One of the pleasures of having access to a university library is the new book shelf.   God knows I have enough to read, but I can’t resist checking out the new books from time to time.  Often I learn about books I would never otherwise have heard of.

Boris Sokolov is a Russian author based in Moscow.  He held an academic post at the Russian State Social University until 2008, when he claims he was dismissed for writing an article critical of Russia’s war with Georgia that year.  Other than that, I don’t know anything about him or his qualifications, but he seems to have written a lot.

The Role of the Soviet Union in the Second World War, translated and edited by Stuart Britton (Helion and Company, 2013, ISBN 978-1-908916-55-6), is a set of essays that are sometimes dense and packed with statistics, but which make several points that I didn’t know about.   Wargamers with an interest in the Eastern Front in World War Two might be interested in the four things I learned from this book.

1) Hitler beat Stalin to the punch.  Sokolov is one of several Russian scholars who believe Stalin was planning  a pre-emptive strike against Germany.   As early as May 15 1941 Red Army planners were preparing to “forestall the enemy in deploying and attack the Germany Army when it is in a state of deployment but has not yet been able to organize the front” (21).   At this time Stalin was worried about a possible British collapse, freeing all German forces for an offensive, so in the second half of May called up 800,000 reservists, transferred large formations to the Western Districts, and was even forming a Polish division for operations in German-occupied Poland.  The idea was that by June the Red Army could mass forces between 20-80 kilometres from the border, deploying aviation to forward airfields, in preparation for an attack most likely on Sunday, 6 July.   These plans ignored the fact that the Soviet military was not ready for war.  There was not enough fuel for air and ground operations, and tank and air crews had only a fraction of the training time they needed.   There is a fascinating “what-if” scenario here, if the Soviets would have landed the first punch and not been forestalled by Barbarossa in June.  I rather doubt it would have gone well for them, and might even have been a worse result than what actually happened.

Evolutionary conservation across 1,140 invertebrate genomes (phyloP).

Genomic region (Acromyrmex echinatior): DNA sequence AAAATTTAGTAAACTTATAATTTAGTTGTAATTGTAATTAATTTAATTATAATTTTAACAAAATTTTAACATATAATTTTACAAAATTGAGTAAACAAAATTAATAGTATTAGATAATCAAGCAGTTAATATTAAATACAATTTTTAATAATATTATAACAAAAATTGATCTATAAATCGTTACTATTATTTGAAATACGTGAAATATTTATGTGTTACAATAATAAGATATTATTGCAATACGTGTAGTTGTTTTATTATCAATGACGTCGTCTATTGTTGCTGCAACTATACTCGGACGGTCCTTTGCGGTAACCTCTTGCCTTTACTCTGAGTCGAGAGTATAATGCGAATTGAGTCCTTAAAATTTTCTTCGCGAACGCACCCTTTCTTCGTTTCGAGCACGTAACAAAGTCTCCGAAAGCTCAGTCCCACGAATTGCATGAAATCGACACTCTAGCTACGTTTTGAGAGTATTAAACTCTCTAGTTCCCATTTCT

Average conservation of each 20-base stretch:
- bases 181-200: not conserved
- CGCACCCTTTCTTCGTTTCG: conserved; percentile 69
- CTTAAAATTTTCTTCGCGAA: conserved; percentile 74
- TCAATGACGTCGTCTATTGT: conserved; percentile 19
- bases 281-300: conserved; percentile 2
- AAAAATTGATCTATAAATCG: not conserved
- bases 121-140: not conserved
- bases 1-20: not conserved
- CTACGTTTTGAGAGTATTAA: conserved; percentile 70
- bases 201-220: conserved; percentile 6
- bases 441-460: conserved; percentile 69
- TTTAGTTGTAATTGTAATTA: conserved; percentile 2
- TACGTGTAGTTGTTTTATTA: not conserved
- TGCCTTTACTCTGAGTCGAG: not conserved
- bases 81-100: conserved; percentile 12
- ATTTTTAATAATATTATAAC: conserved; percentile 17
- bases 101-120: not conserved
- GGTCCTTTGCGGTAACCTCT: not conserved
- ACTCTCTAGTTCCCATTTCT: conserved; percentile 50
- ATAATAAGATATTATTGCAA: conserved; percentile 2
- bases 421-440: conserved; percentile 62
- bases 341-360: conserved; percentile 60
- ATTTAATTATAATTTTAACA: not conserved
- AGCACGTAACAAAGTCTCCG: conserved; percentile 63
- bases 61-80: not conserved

2) Kursk was far more costly than the Soviets admitted.  While still a victory for them, the Soviets exaggerated German casualties “several times over” while concealing their own “disastrous” losses.  The numbers in this chapter are quite confusing, but I gather from Sokolov’s argument that the Red Army lost 1,677,000 killed, wounded and captured in the whole battle, whereas Wehrmacht casualties were most likely 360,000, a ration of 4 to 1.  Soviet tank losses were a little over 6,000, about 4 times the figure for German tank losses (1,500) in traditional Soviet accounts, another 4-1 ration.   “This very unfavourable ration of losses may be explained by the superiority of the new Gemran tanks and also the superiority of German command and control in armour combat. … Another cause was the comparatively low level of training of Soviet personnel, especially of tank-driver mechanics, who until the end of 1942 received only from 5-10 hours of driving practice, when the necessary minimum was 25 hours (43)."